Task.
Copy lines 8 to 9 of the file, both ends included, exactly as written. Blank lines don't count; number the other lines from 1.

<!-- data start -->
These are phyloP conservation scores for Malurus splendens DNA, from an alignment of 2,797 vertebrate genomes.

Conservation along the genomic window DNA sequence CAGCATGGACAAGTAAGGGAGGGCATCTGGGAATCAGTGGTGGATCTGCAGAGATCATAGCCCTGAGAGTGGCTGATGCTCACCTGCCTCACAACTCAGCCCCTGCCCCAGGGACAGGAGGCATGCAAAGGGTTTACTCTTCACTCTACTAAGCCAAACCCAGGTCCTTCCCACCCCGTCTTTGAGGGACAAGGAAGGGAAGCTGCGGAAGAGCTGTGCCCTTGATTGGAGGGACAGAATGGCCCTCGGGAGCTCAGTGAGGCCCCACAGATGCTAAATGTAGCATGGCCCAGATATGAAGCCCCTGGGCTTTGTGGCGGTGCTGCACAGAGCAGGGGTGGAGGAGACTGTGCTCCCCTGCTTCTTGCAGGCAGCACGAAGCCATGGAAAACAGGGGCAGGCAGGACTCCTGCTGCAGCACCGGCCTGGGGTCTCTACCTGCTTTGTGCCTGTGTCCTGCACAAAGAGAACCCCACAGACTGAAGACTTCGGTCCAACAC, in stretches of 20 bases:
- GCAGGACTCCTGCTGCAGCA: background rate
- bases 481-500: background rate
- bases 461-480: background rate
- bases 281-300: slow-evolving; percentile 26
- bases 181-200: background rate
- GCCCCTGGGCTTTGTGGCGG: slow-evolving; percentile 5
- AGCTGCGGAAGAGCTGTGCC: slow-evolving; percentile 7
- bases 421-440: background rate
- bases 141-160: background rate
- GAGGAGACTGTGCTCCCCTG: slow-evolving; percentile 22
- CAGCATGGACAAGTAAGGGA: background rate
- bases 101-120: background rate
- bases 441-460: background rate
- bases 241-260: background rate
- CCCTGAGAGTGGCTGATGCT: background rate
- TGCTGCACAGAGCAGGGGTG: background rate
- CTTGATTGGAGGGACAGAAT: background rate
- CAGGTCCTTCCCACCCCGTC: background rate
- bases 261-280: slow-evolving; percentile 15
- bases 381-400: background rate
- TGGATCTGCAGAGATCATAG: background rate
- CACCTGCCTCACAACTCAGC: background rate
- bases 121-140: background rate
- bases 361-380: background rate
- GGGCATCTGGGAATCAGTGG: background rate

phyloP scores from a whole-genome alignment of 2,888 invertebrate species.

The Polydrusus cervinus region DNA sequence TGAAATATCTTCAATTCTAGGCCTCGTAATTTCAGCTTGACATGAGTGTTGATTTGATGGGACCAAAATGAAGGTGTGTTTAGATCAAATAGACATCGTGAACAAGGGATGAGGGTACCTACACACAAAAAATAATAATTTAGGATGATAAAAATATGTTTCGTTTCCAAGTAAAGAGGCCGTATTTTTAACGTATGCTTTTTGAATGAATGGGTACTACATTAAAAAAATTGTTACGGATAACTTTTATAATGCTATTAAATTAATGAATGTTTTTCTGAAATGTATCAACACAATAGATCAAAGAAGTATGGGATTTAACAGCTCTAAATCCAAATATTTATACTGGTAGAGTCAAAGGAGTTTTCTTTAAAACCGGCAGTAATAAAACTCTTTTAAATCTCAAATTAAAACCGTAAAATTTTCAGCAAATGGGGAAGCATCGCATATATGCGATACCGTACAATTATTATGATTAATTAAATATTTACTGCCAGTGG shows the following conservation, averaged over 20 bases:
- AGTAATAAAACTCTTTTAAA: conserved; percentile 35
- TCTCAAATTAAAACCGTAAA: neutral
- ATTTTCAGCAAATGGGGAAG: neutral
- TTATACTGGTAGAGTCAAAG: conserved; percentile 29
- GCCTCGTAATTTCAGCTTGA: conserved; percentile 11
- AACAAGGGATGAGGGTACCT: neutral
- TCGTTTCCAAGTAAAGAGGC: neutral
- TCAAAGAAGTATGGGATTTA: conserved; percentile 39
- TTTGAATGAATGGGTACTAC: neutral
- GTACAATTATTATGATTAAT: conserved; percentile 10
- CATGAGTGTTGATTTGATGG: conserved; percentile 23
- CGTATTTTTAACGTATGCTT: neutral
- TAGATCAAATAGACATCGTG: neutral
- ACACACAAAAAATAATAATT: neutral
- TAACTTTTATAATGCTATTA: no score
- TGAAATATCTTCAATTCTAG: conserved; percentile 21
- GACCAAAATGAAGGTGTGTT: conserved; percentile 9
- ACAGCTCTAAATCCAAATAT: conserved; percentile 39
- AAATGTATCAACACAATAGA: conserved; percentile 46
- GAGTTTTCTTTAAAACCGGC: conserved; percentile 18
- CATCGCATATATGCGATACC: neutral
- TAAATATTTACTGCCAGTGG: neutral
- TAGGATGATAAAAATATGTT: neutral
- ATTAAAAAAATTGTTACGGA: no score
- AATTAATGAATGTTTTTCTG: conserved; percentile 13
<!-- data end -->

- GCCCCTGGGCTTTGTGGCGG: slow-evolving; percentile 5
- AGCTGCGGAAGAGCTGTGCC: slow-evolving; percentile 7